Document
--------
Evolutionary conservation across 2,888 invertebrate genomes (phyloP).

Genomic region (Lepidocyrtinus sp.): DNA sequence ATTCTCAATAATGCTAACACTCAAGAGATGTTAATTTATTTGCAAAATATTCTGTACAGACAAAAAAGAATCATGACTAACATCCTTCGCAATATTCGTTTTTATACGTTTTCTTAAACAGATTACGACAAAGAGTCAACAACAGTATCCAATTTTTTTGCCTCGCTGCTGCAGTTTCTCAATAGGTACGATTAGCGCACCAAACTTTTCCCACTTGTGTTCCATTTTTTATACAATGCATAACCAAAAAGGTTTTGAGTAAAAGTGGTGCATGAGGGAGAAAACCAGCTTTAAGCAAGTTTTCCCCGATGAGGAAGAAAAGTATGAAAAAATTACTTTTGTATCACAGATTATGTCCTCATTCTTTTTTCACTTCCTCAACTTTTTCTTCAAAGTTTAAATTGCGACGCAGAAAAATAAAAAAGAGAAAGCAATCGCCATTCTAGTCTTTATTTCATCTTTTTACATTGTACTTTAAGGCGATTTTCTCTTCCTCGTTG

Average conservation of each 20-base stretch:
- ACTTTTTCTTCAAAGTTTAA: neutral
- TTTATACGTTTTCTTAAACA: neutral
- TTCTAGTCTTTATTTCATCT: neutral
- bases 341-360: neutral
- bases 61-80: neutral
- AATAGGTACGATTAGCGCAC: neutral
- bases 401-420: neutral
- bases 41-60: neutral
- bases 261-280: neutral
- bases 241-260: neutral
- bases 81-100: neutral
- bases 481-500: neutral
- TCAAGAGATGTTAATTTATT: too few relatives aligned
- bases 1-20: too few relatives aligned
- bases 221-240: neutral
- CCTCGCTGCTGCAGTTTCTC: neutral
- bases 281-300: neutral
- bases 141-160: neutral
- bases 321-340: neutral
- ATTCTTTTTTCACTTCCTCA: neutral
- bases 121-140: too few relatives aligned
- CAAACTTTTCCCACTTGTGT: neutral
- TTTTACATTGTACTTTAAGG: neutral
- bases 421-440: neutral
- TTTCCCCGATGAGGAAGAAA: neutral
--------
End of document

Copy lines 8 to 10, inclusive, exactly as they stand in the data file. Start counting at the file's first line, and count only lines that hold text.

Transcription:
- bases 61-80: neutral
- AATAGGTACGATTAGCGCAC: neutral
- bases 401-420: neutral